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Original Risk: A Society for Change Agents

Florida bills propose more state-backed reinsurance, no one-way attorney fees, no AOB

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Florida’s lawmakers meet this week in a Special Session of the legislature that will have a significant focus on passing reforms to its pressured and often seen as dysfunctional property insurance market.

florida-senate-sign-insuranceBills were posted Friday outlining really significant changes to property insurance related law and reforms to some of the areas of the Florida market that have driven the biggest challenges for reinsurance and capital markets.

The details, contained in House and Senate bills HB 1A and SB 2A are particularly extensive, covering well-over 100 pages and attacking many of the issues that have scared off many insurers from the Florida market and reinsurance capital from wanting to be deployed there.

The idea is to curb rate rises for Florida’s homeowners, shore up Florida Citizens and bring stability to the Florida market, while also providing greater confidence to capital and reinsurance markets.

Likely to be the most discussed legislation proposed, is the establishment of the Florida Optional Reinsurance Assistance Program (FORA), which would provide another taxpayer backed source of reinsurance below the FHCF, to help carriers that struggle to renew their coverage.

FORA will offer four layers of reinsurance that sit below the FHCF, with layers 1 through 3 only available to RAP insurers, the 4th layer being available to all.

FORA will provide, if enacted, a $1 billion, in aggregate, maximum layer of reinsurance to the industry, alongside the $2 billion RAP (Reinsurance to Assist Policyholders) Fund that was made into law during May’s Special Session this year.

The idea, with FORA, is to help carriers that are struggling to buy lower-layer reinsurance coverage, through subsidised and taxpayer supported arrangements.

Onto the perhaps more meaningful two proposals to completely eliminate one-way attorney fees and to abolish assignment of benefits (AOB’s).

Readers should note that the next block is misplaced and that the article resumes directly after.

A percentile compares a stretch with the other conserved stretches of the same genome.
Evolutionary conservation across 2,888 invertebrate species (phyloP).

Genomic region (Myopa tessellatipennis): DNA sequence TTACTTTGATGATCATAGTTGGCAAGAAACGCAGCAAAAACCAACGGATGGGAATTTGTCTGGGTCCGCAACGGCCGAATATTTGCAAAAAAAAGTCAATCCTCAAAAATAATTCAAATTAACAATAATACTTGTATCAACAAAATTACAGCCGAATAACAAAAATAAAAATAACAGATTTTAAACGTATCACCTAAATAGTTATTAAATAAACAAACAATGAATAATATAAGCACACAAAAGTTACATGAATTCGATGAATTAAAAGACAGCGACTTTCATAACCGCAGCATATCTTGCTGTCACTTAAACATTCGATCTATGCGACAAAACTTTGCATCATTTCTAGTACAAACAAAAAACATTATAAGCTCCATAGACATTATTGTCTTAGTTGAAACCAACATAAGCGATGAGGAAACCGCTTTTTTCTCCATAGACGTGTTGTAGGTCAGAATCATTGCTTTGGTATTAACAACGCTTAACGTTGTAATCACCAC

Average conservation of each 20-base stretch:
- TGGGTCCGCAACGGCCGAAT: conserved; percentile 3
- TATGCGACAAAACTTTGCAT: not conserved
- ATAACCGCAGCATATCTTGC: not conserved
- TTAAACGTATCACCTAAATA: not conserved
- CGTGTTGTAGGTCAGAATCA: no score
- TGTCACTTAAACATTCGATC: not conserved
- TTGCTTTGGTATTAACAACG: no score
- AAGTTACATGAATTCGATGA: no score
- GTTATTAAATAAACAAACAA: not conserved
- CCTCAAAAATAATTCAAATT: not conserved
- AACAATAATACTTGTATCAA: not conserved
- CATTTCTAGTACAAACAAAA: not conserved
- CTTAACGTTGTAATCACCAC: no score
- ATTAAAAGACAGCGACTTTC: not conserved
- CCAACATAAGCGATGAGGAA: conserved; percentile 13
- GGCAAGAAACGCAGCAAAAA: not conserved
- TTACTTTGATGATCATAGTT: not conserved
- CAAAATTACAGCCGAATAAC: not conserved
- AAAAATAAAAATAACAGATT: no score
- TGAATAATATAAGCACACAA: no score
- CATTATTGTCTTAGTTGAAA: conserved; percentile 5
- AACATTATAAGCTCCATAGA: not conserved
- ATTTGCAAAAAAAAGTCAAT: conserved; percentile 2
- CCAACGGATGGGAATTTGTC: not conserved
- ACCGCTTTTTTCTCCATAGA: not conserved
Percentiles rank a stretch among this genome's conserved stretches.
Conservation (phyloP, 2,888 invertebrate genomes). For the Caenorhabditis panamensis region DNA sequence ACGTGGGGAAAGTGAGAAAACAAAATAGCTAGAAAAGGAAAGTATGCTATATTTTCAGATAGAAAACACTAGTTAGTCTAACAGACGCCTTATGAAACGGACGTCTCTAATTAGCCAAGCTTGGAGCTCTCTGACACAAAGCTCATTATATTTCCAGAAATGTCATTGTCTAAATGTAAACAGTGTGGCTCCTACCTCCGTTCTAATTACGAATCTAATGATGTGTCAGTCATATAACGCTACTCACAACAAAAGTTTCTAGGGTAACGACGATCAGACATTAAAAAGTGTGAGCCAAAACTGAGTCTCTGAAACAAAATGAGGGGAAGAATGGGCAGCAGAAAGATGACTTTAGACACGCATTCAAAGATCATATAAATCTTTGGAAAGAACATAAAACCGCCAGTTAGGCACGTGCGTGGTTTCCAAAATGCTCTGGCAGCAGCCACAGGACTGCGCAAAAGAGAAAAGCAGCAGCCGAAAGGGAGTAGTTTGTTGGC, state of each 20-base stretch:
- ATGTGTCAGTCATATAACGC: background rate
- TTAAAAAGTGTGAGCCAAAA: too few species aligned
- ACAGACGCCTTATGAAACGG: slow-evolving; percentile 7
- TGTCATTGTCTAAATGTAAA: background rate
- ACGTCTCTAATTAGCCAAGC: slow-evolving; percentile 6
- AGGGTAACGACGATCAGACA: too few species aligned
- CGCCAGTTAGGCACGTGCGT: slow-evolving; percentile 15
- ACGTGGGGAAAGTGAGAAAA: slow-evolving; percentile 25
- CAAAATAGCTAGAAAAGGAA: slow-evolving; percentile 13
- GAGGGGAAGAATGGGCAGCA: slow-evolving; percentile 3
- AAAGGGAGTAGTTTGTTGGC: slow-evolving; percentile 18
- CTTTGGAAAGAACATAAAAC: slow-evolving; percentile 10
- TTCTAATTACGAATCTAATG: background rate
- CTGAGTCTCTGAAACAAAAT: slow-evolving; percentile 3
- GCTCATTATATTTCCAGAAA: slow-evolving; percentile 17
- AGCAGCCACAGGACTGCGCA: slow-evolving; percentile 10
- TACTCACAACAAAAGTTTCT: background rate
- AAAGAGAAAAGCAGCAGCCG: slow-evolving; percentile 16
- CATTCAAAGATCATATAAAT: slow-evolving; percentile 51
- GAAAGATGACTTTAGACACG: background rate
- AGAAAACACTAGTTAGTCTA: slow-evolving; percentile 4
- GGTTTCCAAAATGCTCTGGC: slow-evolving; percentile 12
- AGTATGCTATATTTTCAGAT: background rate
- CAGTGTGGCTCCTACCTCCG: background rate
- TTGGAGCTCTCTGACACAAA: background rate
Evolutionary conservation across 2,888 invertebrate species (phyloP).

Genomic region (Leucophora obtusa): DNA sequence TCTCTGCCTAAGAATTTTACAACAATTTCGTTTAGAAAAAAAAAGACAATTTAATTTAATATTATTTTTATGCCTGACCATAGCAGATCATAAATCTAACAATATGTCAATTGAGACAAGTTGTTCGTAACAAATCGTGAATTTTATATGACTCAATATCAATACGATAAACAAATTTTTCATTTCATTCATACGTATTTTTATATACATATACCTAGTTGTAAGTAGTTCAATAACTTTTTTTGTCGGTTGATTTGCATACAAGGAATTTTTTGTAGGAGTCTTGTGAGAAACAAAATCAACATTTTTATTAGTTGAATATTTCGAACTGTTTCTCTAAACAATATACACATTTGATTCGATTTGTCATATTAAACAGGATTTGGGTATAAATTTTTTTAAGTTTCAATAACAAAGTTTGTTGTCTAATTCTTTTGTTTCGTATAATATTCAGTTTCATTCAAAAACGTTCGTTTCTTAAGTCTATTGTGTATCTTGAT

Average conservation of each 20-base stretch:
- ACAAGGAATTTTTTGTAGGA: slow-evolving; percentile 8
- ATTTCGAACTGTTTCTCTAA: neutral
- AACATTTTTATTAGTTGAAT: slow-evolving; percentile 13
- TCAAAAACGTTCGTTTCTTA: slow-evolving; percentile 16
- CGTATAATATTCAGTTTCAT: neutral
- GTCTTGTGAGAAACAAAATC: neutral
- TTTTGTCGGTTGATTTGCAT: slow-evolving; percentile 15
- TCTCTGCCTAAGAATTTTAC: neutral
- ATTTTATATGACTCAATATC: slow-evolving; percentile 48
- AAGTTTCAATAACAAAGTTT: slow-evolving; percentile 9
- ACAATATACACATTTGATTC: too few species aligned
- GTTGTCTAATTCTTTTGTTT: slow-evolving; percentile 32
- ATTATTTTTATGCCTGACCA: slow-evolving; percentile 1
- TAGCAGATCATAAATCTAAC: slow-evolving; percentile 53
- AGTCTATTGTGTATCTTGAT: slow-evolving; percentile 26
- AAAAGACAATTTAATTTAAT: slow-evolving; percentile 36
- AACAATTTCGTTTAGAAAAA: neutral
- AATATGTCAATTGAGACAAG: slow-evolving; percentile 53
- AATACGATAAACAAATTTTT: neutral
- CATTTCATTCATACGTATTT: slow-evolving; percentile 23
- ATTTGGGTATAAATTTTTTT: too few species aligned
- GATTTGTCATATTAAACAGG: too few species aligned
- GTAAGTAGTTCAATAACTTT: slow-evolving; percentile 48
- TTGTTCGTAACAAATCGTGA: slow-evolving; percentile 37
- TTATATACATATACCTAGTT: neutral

These two reforms could make a significant difference in preventing fraudulent and inflated claims driving loss creep through to insurers and on to the reinsurance market. They are perceived as key drivers of litigation and claims inflation by re/insurers.

As a result, these could be two particularly contested proposed measures, but also among the most welcome for the chances of reforming Florida’s property insurance market to the degree that major carriers and reinsurance capital gain significant new confidence in the state as a place to do business.

In addition the bills look to support Florida Citizens and also drive policyholders out of the insurer of last resort and back to the private market through depopulation.

While further measures focus on improving industry claims processes, reducing the time limits around filing claims and supplemental claims, empowering the Office of Insurance Regulation (OIR) to take more action on insurers, and reducing the time frame an insurer must inspect a property claim within.

There is a lot more in the bills and getting through it all and passing it will be a challenge within a one-week Special Session this week.

Some of the measures are likely to face some opposition as well, so there are no guarantees it all gets through and ends up as law.

From the industry’s point of view, the two main issues of one-way attorney fees and assignment of benefits (AOB) are critical and will be watched closely to see if they stay in and end up enacted.

If they do, this Special Session could provide a framework on top of which Florida’s property insurance market can heal itself.

That won’t happen overnight, but these ambitious bills seem to contain at least some of the measures that really matter and can make that difference, which is a good starting point.

Read all of our news and analysis on the Florida insurance and reinsurance market.

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